So what went wrong? The first thing that went wrong is pretty simple: the new system is a lot quicker, and can handle a lot more simultaneous synchronisations. Every task is in principle independent, which means it makes it own connection to the database to add the file your library. More simultaneous tasks means more connections. The database had a limit on the maximum simultaneous connections that was too low, which would cause the connection to fail, which in turn was treated like a database error, which triggered the reconnect mechanism. As you might imagine, this caused the amount of connections to rise again. A relatively simple fix.
The tricky bit with a global scheduler is that it is global. Things go wrong, intentionally or unintentionally. For example, someone could turn off their NAS during a sync (which is a bad idea, but it happens). This causes some errors (which are caught). However, in the old system there was no dependency on other syncs whatsoever. In the global system, this is not the case. This went wrong in two places: 1) The files for newly added synchronisations were being gathered independently, but it still waited for all of them to be finished before continuing. This did not so much cause an error, though it did slow things down considerably. 2) Tasks that got stuck (for example because a file would retry downloading, or the file was offline, or some other miscellaneous error) would still occupy a slot, eventually starving the amount of available slots. This has been solved by releasing a slot after a fixed amount of time no matter what. This was what really caused an issue, as at some point it would simply stop and not continue (technically, it would continue after a timeout of three days, but that is not desirable).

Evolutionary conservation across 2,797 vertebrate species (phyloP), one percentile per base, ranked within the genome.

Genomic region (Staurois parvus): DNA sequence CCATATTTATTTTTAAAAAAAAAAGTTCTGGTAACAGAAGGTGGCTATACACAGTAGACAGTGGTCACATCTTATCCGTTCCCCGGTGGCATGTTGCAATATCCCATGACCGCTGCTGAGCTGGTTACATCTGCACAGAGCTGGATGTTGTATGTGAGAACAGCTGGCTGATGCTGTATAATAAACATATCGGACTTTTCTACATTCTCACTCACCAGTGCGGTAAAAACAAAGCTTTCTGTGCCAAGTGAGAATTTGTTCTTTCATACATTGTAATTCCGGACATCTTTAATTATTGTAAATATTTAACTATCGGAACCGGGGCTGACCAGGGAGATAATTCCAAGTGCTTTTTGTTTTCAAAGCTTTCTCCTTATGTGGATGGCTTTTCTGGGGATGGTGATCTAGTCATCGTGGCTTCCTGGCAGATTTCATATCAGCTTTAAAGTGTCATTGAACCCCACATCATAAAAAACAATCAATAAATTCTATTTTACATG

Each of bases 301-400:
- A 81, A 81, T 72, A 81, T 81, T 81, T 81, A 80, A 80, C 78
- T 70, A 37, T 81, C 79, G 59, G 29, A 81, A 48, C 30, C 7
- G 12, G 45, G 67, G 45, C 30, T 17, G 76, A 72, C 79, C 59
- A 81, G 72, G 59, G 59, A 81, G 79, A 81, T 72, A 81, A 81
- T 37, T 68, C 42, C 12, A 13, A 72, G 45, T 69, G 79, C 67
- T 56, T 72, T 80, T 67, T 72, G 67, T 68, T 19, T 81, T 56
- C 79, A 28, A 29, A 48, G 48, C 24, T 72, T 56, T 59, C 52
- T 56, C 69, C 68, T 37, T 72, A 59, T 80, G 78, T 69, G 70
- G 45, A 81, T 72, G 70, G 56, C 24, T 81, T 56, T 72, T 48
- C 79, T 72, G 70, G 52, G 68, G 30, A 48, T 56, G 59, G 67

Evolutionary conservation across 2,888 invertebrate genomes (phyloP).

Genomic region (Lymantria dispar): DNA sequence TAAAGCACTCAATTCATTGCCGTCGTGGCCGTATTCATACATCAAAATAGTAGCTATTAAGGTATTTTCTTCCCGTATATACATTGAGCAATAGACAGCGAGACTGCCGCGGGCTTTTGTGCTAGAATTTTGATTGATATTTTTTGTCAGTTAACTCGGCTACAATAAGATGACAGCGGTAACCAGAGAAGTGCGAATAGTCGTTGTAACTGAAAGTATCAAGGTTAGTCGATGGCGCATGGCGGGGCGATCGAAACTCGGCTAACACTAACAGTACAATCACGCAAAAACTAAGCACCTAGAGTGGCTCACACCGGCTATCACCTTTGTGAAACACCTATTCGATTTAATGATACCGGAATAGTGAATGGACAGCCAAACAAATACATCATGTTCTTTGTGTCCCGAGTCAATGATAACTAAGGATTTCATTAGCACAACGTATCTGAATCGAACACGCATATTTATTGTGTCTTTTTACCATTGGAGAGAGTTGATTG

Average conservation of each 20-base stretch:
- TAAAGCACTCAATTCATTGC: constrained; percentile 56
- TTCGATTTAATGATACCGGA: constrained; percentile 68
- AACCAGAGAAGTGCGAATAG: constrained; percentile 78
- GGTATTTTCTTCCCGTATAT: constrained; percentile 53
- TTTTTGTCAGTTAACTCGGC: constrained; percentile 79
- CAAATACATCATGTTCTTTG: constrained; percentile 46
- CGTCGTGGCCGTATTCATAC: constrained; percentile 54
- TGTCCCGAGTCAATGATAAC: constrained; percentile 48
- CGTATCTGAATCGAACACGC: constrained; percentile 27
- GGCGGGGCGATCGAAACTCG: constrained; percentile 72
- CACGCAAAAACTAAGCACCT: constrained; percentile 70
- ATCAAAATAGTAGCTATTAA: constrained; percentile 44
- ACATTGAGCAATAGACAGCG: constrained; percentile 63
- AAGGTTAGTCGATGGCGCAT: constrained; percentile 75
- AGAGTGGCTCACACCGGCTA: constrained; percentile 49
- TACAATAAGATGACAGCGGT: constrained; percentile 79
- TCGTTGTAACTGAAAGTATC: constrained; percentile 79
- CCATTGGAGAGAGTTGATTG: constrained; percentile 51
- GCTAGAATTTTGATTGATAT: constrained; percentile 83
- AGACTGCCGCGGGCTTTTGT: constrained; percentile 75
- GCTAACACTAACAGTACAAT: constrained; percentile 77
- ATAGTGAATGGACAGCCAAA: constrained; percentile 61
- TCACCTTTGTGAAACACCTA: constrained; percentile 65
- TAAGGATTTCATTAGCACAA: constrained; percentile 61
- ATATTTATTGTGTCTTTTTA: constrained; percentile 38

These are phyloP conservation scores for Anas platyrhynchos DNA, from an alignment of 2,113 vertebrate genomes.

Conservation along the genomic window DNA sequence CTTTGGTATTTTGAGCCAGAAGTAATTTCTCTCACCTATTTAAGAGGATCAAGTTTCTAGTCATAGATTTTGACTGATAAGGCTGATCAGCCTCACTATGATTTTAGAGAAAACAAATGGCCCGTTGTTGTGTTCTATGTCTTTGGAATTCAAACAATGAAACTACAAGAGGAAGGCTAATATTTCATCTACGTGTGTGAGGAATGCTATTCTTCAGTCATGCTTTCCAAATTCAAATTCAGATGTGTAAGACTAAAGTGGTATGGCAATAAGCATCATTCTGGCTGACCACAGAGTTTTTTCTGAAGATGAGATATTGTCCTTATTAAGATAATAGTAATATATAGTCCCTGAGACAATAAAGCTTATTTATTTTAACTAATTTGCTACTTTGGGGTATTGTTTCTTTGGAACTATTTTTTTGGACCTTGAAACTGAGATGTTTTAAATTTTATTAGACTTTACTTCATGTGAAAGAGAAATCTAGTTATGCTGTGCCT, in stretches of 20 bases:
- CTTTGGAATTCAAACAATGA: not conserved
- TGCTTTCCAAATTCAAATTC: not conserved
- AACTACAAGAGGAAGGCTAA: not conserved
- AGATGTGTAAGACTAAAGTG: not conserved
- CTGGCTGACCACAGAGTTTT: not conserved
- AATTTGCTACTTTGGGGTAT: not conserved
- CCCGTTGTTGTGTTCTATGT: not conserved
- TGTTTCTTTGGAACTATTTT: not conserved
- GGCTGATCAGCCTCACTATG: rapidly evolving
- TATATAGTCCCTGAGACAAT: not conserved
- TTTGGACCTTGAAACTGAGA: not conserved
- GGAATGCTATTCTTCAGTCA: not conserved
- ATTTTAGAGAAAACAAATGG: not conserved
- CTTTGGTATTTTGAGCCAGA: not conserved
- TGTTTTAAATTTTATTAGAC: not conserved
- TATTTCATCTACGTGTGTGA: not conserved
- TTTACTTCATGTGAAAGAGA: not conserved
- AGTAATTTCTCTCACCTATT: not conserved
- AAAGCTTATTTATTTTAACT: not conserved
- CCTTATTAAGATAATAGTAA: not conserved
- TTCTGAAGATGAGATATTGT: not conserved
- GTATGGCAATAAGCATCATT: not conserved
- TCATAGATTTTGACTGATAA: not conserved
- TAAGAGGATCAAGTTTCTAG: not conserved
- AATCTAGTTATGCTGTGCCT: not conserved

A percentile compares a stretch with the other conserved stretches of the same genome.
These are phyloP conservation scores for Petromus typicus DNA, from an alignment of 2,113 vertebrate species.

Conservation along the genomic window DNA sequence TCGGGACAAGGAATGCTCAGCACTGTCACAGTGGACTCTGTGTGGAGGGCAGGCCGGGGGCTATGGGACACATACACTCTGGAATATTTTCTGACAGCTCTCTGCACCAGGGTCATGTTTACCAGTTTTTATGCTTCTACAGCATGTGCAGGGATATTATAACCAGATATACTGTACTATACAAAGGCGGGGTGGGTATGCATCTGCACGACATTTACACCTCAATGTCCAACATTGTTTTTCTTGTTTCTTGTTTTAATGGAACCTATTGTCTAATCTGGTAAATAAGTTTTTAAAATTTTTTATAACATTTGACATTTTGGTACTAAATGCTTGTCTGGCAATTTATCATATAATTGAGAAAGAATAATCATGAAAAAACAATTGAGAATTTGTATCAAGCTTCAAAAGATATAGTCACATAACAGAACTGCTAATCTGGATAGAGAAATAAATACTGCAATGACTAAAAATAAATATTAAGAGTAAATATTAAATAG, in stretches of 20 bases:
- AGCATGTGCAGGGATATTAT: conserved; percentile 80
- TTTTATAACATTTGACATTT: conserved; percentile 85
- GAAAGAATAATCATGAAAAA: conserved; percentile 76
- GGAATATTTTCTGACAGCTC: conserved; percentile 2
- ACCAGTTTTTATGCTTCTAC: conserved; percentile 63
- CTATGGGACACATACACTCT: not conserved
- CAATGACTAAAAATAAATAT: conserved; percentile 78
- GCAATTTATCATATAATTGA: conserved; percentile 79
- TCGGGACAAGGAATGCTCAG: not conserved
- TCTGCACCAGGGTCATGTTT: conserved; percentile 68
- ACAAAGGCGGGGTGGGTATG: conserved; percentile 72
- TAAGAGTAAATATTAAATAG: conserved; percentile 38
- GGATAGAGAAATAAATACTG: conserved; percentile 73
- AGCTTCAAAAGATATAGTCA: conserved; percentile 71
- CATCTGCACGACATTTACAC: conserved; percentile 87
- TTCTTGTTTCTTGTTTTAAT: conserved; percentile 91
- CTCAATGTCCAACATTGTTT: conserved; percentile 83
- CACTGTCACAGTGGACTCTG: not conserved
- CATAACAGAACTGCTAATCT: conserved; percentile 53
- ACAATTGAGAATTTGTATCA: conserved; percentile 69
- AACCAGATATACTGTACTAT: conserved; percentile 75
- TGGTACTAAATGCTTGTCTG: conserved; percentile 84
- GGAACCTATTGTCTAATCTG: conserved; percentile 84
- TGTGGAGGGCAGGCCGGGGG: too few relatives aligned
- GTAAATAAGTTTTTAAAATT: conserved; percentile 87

The fix was relatively simple, but because I was asleep when the problem occurred, it still caused the sync process to be stalled for a couple of hours.
Personally I believe transparency is key when it comes to these issues, so I tweeted about it, plus I sent an email to all those affected explaining what happened and what I was doing about it. I also restarted all syncs that got stuck. Oh, and I wrote a blog post (see what I did there?).
The amount of Astiga users keeps growing at an increasing rate, and that is absolutely great! There are plenty of plans for the future (and you can of course add your own suggestions on the feedback forum). If you want to stay up to date with what happens, consider following Astiga on Twitter. This is also the right time to consider getting Astiga Premium. I am not saying that you should, just that you could.